In early 1970, after being recalled from his bureau post in México City, Salazar would leave his prestigious perch at the LA Times to branch out on his own as news director of a small Spanish-language TV station WMEX, where his inner radical voice finally exploded. Given the lack of diversity in newsrooms during the period – and tumultuous social unrest stirring in the Mexican American/Chicano community – the ultimate path of his reporting would stick out dramatically and made him an undesirable voice to both the LAPD and regional politicians, and many say, a marked man as well. The stories covered by Salazar during this latter tenure are still at the zenith of the most relevant social and economic issues facing both Mexican nationals and Mexican Americans in the United States: immigration, border development, and drug trafficking.
The documentary posits many of the same questions that have elevated Rubén Salazar into a cult hero of sorts and propelled him to martyrdom status without falling prey to any of the speculation that often surround these foggy accounts, made all the more blurry via the passage of time. Like solid journalism itself, the film simply reports both sides of the story and serves it up before the viewer to make a determination.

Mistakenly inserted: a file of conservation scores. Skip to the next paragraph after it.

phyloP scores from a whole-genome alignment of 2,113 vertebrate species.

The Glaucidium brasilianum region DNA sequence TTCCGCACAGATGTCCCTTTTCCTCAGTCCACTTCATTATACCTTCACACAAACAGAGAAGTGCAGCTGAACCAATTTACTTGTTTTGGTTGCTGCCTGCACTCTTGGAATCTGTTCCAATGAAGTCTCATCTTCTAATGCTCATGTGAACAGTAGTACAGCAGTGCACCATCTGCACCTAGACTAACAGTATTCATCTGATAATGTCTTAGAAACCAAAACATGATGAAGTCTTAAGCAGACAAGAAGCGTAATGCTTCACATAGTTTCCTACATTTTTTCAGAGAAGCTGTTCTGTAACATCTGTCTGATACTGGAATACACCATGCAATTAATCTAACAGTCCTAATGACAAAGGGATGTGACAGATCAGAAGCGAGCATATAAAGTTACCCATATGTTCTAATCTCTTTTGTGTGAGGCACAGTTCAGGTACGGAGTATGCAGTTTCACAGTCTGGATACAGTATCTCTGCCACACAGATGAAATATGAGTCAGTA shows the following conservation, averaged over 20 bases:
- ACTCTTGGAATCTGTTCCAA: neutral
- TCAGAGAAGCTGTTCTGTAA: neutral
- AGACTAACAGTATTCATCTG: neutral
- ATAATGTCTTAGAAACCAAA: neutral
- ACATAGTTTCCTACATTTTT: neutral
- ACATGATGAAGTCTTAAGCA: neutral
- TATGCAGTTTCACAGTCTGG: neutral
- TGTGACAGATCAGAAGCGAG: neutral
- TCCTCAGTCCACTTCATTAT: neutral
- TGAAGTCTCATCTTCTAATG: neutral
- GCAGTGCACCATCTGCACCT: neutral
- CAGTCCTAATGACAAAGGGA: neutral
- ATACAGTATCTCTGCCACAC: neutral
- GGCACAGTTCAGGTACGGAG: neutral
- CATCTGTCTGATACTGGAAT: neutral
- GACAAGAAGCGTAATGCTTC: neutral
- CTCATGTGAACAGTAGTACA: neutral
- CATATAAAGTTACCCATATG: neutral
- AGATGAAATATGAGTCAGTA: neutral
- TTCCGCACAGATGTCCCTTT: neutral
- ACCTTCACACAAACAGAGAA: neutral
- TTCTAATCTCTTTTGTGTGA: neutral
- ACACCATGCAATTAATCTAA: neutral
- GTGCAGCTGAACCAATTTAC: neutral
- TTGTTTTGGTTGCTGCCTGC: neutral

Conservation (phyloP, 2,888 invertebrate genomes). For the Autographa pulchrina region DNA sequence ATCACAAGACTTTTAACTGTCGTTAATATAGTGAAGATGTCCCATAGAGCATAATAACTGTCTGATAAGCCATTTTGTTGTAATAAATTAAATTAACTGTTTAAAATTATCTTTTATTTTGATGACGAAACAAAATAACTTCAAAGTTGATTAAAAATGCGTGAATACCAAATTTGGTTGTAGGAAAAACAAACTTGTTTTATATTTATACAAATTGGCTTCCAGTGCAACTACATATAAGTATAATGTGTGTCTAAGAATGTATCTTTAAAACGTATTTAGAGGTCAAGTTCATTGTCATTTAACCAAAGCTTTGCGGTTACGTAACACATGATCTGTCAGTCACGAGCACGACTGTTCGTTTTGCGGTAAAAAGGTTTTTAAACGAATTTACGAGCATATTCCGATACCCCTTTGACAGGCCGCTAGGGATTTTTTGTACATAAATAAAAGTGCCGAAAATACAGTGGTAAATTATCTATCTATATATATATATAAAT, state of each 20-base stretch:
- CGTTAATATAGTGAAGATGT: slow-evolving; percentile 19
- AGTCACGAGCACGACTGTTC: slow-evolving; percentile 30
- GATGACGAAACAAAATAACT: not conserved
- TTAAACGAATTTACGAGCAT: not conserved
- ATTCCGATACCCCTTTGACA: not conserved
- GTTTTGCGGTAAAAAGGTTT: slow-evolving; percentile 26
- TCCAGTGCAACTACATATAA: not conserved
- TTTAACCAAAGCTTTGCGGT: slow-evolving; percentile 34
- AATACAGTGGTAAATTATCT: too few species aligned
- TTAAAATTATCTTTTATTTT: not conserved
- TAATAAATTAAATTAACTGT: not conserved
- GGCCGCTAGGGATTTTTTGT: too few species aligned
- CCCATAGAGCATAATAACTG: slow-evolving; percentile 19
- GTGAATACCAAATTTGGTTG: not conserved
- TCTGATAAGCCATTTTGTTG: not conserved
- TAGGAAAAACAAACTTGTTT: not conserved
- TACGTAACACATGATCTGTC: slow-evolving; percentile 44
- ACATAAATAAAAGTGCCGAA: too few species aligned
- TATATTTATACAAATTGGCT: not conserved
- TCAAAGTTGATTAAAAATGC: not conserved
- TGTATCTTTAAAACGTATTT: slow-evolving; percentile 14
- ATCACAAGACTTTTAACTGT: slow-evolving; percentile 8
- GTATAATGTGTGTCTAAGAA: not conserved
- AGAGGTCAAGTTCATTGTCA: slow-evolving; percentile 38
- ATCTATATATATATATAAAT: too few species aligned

What it does clarify is Salazar’s mixed trajectory via his own words, culled from personal and professional writings that help provide an intimate insight into the underlying sentiments at the core of his marked transformation into a ‘Chicano rights activist’ of sorts. The film does a good job of laying out both the historical and personal accounts of the events leading up to Salazar’s death. Project director/producer Phillip Rodriguez offers a no-nonsense account of the times in which these events were taking place, and paints a full portrait of Salazar as a cub reporter disconnected with his personal heritage to that of an accomplished journalist who had come into a heightened, personal self-realization of his calling and duty as a chronicler of the times in which he lived.